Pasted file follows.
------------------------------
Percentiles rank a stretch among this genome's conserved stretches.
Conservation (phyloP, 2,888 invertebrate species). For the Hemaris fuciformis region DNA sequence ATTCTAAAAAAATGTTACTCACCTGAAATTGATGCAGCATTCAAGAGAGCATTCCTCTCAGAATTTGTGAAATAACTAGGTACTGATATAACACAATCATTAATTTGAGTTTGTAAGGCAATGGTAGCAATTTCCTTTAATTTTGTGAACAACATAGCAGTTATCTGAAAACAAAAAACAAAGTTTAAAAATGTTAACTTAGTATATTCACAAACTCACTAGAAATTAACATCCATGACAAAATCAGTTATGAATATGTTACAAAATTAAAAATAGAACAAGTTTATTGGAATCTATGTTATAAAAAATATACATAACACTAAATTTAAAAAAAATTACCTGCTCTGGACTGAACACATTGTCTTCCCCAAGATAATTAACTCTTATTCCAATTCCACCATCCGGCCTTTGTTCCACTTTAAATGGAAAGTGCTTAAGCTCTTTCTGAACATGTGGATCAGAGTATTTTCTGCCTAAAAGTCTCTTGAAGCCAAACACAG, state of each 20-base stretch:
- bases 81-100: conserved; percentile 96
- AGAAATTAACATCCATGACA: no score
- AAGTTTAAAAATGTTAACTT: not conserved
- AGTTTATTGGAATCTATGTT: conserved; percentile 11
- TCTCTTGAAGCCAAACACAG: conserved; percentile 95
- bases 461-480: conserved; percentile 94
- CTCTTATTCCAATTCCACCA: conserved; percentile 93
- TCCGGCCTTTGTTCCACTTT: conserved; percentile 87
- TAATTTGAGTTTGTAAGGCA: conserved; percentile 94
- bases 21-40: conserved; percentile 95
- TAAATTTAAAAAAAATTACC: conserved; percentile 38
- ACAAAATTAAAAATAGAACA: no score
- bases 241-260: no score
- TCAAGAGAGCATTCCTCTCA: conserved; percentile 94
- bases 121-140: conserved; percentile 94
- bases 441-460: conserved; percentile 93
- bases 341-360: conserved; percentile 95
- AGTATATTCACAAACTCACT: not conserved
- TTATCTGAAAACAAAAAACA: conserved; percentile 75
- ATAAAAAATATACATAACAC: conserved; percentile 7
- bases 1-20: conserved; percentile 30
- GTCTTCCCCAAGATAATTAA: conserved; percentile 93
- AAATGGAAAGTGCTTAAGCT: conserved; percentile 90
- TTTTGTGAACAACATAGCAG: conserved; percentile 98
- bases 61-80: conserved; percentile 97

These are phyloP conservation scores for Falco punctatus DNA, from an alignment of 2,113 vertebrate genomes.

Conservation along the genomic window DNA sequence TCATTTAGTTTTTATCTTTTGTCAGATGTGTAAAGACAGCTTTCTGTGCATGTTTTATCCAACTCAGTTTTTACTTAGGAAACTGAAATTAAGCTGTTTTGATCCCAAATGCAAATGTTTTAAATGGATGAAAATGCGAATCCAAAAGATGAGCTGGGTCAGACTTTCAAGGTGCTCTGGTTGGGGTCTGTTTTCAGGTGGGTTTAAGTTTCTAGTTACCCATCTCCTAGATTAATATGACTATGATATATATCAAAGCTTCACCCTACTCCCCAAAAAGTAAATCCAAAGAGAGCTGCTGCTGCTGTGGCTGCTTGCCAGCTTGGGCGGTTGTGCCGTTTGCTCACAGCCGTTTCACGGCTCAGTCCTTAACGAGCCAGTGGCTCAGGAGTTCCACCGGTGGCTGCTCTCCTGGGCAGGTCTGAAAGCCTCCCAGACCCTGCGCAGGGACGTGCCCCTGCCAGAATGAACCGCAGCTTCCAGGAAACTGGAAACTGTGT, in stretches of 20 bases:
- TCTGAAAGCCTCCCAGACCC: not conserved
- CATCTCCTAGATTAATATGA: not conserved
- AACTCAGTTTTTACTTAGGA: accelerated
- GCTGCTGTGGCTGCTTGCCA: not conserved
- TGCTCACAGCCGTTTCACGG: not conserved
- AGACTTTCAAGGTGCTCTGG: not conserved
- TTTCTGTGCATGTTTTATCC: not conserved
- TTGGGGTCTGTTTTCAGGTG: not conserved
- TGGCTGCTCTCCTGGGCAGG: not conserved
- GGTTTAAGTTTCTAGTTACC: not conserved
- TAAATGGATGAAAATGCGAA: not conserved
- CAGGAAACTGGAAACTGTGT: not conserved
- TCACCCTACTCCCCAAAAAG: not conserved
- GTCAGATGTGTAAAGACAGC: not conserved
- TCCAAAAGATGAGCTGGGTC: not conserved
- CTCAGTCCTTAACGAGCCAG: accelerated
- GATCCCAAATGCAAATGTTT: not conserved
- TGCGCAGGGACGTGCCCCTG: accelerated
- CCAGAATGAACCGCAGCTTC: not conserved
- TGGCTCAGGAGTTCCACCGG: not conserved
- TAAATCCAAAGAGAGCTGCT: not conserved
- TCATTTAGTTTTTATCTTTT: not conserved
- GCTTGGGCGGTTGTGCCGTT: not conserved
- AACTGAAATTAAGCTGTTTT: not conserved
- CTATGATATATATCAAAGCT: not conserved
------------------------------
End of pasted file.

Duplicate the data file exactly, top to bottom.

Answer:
Percentiles rank a stretch among this genome's conserved stretches.
Conservation (phyloP, 2,888 invertebrate species). For the Hemaris fuciformis region DNA sequence ATTCTAAAAAAATGTTACTCACCTGAAATTGATGCAGCATTCAAGAGAGCATTCCTCTCAGAATTTGTGAAATAACTAGGTACTGATATAACACAATCATTAATTTGAGTTTGTAAGGCAATGGTAGCAATTTCCTTTAATTTTGTGAACAACATAGCAGTTATCTGAAAACAAAAAACAAAGTTTAAAAATGTTAACTTAGTATATTCACAAACTCACTAGAAATTAACATCCATGACAAAATCAGTTATGAATATGTTACAAAATTAAAAATAGAACAAGTTTATTGGAATCTATGTTATAAAAAATATACATAACACTAAATTTAAAAAAAATTACCTGCTCTGGACTGAACACATTGTCTTCCCCAAGATAATTAACTCTTATTCCAATTCCACCATCCGGCCTTTGTTCCACTTTAAATGGAAAGTGCTTAAGCTCTTTCTGAACATGTGGATCAGAGTATTTTCTGCCTAAAAGTCTCTTGAAGCCAAACACAG, state of each 20-base stretch:
- bases 81-100: conserved; percentile 96
- AGAAATTAACATCCATGACA: no score
- AAGTTTAAAAATGTTAACTT: not conserved
- AGTTTATTGGAATCTATGTT: conserved; percentile 11
- TCTCTTGAAGCCAAACACAG: conserved; percentile 95
- bases 461-480: conserved; percentile 94
- CTCTTATTCCAATTCCACCA: conserved; percentile 93
- TCCGGCCTTTGTTCCACTTT: conserved; percentile 87
- TAATTTGAGTTTGTAAGGCA: conserved; percentile 94
- bases 21-40: conserved; percentile 95
- TAAATTTAAAAAAAATTACC: conserved; percentile 38
- ACAAAATTAAAAATAGAACA: no score
- bases 241-260: no score
- TCAAGAGAGCATTCCTCTCA: conserved; percentile 94
- bases 121-140: conserved; percentile 94
- bases 441-460: conserved; percentile 93
- bases 341-360: conserved; percentile 95
- AGTATATTCACAAACTCACT: not conserved
- TTATCTGAAAACAAAAAACA: conserved; percentile 75
- ATAAAAAATATACATAACAC: conserved; percentile 7
- bases 1-20: conserved; percentile 30
- GTCTTCCCCAAGATAATTAA: conserved; percentile 93
- AAATGGAAAGTGCTTAAGCT: conserved; percentile 90
- TTTTGTGAACAACATAGCAG: conserved; percentile 98
- bases 61-80: conserved; percentile 97

These are phyloP conservation scores for Falco punctatus DNA, from an alignment of 2,113 vertebrate genomes.

Conservation along the genomic window DNA sequence TCATTTAGTTTTTATCTTTTGTCAGATGTGTAAAGACAGCTTTCTGTGCATGTTTTATCCAACTCAGTTTTTACTTAGGAAACTGAAATTAAGCTGTTTTGATCCCAAATGCAAATGTTTTAAATGGATGAAAATGCGAATCCAAAAGATGAGCTGGGTCAGACTTTCAAGGTGCTCTGGTTGGGGTCTGTTTTCAGGTGGGTTTAAGTTTCTAGTTACCCATCTCCTAGATTAATATGACTATGATATATATCAAAGCTTCACCCTACTCCCCAAAAAGTAAATCCAAAGAGAGCTGCTGCTGCTGTGGCTGCTTGCCAGCTTGGGCGGTTGTGCCGTTTGCTCACAGCCGTTTCACGGCTCAGTCCTTAACGAGCCAGTGGCTCAGGAGTTCCACCGGTGGCTGCTCTCCTGGGCAGGTCTGAAAGCCTCCCAGACCCTGCGCAGGGACGTGCCCCTGCCAGAATGAACCGCAGCTTCCAGGAAACTGGAAACTGTGT, in stretches of 20 bases:
- TCTGAAAGCCTCCCAGACCC: not conserved
- CATCTCCTAGATTAATATGA: not conserved
- AACTCAGTTTTTACTTAGGA: accelerated
- GCTGCTGTGGCTGCTTGCCA: not conserved
- TGCTCACAGCCGTTTCACGG: not conserved
- AGACTTTCAAGGTGCTCTGG: not conserved
- TTTCTGTGCATGTTTTATCC: not conserved
- TTGGGGTCTGTTTTCAGGTG: not conserved
- TGGCTGCTCTCCTGGGCAGG: not conserved
- GGTTTAAGTTTCTAGTTACC: not conserved
- TAAATGGATGAAAATGCGAA: not conserved
- CAGGAAACTGGAAACTGTGT: not conserved
- TCACCCTACTCCCCAAAAAG: not conserved
- GTCAGATGTGTAAAGACAGC: not conserved
- TCCAAAAGATGAGCTGGGTC: not conserved
- CTCAGTCCTTAACGAGCCAG: accelerated
- GATCCCAAATGCAAATGTTT: not conserved
- TGCGCAGGGACGTGCCCCTG: accelerated
- CCAGAATGAACCGCAGCTTC: not conserved
- TGGCTCAGGAGTTCCACCGG: not conserved
- TAAATCCAAAGAGAGCTGCT: not conserved
- TCATTTAGTTTTTATCTTTT: not conserved
- GCTTGGGCGGTTGTGCCGTT: not conserved
- AACTGAAATTAAGCTGTTTT: not conserved
- CTATGATATATATCAAAGCT: not conserved